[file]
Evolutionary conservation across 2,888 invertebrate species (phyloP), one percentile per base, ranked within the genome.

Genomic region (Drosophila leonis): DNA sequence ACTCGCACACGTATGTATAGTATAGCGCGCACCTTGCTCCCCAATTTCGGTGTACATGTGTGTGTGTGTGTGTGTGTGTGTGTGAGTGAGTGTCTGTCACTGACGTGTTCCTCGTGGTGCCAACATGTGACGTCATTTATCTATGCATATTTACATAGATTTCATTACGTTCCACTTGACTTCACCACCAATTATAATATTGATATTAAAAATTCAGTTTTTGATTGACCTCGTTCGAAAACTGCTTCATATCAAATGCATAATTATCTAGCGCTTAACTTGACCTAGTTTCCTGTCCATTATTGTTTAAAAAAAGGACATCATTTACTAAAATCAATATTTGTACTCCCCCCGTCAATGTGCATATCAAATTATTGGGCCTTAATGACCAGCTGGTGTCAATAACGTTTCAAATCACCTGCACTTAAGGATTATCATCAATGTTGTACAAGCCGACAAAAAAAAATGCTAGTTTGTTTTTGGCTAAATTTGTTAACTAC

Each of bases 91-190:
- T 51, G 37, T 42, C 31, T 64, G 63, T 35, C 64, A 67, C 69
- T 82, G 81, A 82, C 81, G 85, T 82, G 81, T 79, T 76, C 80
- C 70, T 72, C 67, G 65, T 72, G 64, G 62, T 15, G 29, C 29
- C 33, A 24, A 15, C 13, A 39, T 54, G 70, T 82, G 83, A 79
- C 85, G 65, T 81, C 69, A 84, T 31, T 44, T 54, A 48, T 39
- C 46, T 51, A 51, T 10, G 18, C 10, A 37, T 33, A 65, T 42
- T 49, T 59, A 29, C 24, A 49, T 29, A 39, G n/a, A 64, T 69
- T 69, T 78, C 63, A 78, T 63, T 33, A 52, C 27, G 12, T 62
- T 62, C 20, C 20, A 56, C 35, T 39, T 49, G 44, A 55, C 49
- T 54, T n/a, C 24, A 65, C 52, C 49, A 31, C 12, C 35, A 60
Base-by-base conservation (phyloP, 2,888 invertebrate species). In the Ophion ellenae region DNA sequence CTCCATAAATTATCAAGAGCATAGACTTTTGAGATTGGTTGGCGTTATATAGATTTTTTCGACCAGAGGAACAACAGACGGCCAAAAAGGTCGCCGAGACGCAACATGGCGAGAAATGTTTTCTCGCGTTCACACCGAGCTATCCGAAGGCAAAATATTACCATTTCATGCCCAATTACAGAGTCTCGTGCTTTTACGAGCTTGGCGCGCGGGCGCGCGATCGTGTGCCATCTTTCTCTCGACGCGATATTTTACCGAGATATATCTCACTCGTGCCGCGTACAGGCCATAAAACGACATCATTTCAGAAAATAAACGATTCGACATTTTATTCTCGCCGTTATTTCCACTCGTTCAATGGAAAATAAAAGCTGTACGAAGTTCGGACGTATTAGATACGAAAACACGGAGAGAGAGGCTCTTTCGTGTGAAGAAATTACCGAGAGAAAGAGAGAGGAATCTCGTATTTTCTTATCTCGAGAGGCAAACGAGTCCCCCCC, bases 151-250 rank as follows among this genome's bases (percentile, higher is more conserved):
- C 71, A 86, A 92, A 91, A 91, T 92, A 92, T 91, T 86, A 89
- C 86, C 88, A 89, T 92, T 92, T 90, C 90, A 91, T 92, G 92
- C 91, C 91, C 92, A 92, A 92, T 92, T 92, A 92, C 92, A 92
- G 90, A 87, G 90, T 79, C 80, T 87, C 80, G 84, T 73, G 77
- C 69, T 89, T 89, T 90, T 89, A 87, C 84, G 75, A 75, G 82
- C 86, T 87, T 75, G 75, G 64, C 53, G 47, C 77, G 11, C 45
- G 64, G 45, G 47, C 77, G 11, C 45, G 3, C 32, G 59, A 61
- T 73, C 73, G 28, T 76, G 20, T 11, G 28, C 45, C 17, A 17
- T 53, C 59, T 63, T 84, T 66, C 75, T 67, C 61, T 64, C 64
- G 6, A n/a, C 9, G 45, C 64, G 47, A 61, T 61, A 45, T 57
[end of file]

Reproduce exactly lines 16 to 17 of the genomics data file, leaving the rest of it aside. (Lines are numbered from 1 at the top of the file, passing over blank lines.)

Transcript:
- C 86, C 88, A 89, T 92, T 92, T 90, C 90, A 91, T 92, G 92
- C 91, C 91, C 92, A 92, A 92, T 92, T 92, A 92, C 92, A 92